me myself and i · moments · the twins · thoughts

Closing a chapter

The chapter on breastfeeding, that is. I wanted to write an Instagram post because it’s faster and more instant but I have so much to say that I decided a blog entry is the way go. Also, I would like to remember this chapter many years from now (don’t close down on me, WordPress) so that hopefully, one day, the twins will get to read about it.

With Elliott, I breastfed him for close to a year. 21 days shy of a full year, to be precise. I know this because I wrote about it here. It was quite a different journey with the twins.

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Right from the get-go, we supplemented with formula milk for the twins. I remember our lovely PD telling me at the hospital, when he came round for checks, to “please go ahead and supplement ok? You’re feeding two. Don’t be too hard on yourself”. So yes, Edith and Everett took a mixture of breast milk and Karihome infant formula milk from the start.

With Elliott, I was truly blessed to have been able to give him 100% breastmilk for the first 6 months. I had no issues with supply then and I knew that with the twins, the body will automatically know what to do.

And it did.

I was able to nurse them from the start, at the hospital. I have videos of their little mouths suckling and having to stop briefly to rest because they were so tiny and having to work for their milk was exhausting for their little bodies. I am very glad I captured those moments on video because it will never ever happen again. Not in this lifetime anyway. I’m done having kids, and I am done with breastfeeding.

Quick note to new moms: I know it’s all hazy and scary when the new baby arrives and you’re trying your darnest to keep the kid alive but please record videos of yourself trying to nurse, or nursing your baby. It will be a treasured clip in years to come. 

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Other than supplementing with formula milk with the twins, I also decided to pump and get other caregivers to give them their feed via bottles. I tried to nurse them directly but it wasn’t very efficient. Edith was pretty good at latching but Everett was too impatient. He’d get extremely frustrated if he couldn’t get his latch on (i.e. milk wouldn’t flow properly) which translated into very loud and angry screams. Think thrashing about, cry-until-face-red type of situation. It was too stressful for me.

I even tried to latch them at the same time and boy, it was DAMN CHALLENGING, to say the least. When I finally got one twin to latch one, I’d have to gingerly try and get the other twin to latch. And this involved twisting my body into weird angles. And more often than not, by the time I managed to get other twin to latch, the first twin would have unlatched because of my twisting.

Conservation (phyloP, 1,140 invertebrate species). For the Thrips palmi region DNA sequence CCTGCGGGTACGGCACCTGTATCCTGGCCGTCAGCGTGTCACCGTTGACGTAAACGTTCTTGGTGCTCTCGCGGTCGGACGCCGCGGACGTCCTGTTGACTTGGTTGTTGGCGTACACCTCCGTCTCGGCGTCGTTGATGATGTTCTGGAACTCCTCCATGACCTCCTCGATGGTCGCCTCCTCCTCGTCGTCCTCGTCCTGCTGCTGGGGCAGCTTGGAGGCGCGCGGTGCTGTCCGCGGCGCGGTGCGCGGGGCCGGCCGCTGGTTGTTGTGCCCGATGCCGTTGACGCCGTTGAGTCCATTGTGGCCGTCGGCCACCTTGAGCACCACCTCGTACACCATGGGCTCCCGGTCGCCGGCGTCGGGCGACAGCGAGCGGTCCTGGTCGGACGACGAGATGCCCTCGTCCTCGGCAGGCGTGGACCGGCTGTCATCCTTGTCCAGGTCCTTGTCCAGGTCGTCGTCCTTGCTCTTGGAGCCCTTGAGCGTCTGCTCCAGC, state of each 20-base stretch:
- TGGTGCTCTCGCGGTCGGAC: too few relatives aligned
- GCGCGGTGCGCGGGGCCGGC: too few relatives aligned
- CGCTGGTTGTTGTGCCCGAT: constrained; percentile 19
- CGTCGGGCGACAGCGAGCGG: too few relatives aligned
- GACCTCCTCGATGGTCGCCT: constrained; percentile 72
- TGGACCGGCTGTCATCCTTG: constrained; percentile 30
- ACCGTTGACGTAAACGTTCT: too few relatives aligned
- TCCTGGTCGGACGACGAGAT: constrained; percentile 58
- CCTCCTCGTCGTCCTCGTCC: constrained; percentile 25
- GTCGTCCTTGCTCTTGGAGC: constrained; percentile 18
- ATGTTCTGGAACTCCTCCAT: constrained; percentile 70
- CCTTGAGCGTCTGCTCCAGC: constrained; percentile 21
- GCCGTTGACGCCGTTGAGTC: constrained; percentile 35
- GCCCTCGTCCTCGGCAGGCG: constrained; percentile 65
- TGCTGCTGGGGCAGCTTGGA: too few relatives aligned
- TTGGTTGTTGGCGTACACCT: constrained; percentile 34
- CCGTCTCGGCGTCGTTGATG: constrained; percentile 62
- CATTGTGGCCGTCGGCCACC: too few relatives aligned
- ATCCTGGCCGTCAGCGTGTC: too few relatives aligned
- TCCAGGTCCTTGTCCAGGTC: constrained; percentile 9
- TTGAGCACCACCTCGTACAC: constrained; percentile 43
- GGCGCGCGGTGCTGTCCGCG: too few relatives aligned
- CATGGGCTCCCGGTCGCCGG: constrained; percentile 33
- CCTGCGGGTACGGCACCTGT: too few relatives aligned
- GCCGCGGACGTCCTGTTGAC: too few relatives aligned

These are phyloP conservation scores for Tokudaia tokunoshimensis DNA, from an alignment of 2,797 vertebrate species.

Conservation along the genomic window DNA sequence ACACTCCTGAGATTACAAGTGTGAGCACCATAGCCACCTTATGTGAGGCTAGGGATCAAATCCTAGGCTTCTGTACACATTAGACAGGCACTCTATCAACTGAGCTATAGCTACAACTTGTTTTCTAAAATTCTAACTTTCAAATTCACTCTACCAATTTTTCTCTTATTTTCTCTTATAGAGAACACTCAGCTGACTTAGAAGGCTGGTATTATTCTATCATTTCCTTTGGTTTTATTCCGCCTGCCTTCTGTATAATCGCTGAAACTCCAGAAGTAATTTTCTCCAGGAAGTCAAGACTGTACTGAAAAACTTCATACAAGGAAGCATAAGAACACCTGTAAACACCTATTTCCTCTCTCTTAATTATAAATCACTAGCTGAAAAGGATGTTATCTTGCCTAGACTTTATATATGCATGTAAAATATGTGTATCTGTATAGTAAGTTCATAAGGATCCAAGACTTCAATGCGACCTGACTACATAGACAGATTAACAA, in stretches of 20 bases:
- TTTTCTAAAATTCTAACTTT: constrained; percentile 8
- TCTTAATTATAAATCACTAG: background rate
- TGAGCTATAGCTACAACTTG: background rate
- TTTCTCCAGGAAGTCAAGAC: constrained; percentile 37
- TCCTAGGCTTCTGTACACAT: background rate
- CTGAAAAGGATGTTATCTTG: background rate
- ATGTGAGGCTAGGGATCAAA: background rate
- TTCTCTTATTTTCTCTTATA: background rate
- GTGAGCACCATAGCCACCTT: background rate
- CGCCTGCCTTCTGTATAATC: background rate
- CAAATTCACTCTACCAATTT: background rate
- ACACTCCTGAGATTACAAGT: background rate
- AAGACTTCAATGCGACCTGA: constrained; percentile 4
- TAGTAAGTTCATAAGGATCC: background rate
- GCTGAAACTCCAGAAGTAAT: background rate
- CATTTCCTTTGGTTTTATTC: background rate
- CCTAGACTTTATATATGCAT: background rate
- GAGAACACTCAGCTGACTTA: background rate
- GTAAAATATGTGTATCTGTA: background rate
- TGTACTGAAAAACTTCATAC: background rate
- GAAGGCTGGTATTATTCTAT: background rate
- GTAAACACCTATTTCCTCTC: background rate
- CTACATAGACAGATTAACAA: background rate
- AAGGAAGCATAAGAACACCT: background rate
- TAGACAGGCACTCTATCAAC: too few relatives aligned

TOO MUCH EFFORT, people! And I did not have the brain space or energy to keep up with the let’s-nurse-them-together feat. Twin mums who do this regularly has my utmost respect. I don’t know how you do it, man.

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During the first 3 months, despite my best efforts, I wasn’t pumping out enough milk and we always had to top-up with formula milk. No matter how much milk I had, I always tried to divide them equally. However, I was slightly biased towards Everett as he was the smaller twin so if I had a bit extra, I’d always ensure that it went to Everett.

However, by the 4th month or so, I managed to pump enough milk to feed both almost exclusively on breast milk on some days. Not every single day but some. Those days felt good. Despite convincing myself that it is entirely ok to use formula milk, there was always a tiny niggling doubt at the back of my head that I wasn’t giving them 100% breast milk. It’s crazy, isn’t it?

The breast pump and I soon developed a close relationship. I pretty much stopped latching directly and pumped exclusively. I used the same pump as I did with Elliott, the Unimom Forte. It’s a hospital grade, double pump from South Korea which is supposed to “effectively stimulate your breasts to adequately raise your hormones which increases your milk production and output.” I’m not sure about all that but I just know that it worked well enough for me in extracting milk for the babies.

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Using bottles to give the twins their feed also meant that we could all tell how much they were drinking each time. We faithfully recorded how much they’ve drunk into a notebook as it is easy to forget what time they drank, or who was already fed! This was something taught to us by our confinement nanny. I guess with twins, I did not have the luxury of time (and energy) to latch them on demand. I’m not saying that this cannot be done. Many twin mums do it. It just wasn’t for me.

We followed a 3-hourly schedule and when it time for their feed, their caregivers would warm up the breastmilk in the fridge and gave it to them via bottles. We started with glass bottles from Nuk but soon transitioned to Hegen bottles. We used the latex Nuk teats that would end up going “flat” after one too many rounds of sterilising. This led to us having to stop feeding the babies to “unflatten” the teats which led to Very Angry Babies. Aiyoooo.

Tried the Hegen bottles and they were WONDERFUL. No issues with the flattening of teats and we can see exactly when the bottle was emptied out. Also, the square shape means the bottle opening is HUGE – makes it easy to pour milk/formula in. I also like the one-snap-to-close and one-twist-to-open method because when you have 2 angry and hungry babies, SPEED is critical. We now have 4 Hegen bottles that we use for the twins.

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Weaning off the babies this time round was pretty uneventful, to say the least. They started on solids once they hit 6 months old and they are WONDERFUL little eaters. For now. I hope I don’t jinx it by typing it out. Now that they’re 7 months old, they’re eating 2 meals a day (lunch and dinner) along with Karihome Follow-On formula milk. They don’t seem to need, or miss breast milk very much! When I try to latch Edith, she suckles for a minute or so before being distracted by whatever that’s happening around her.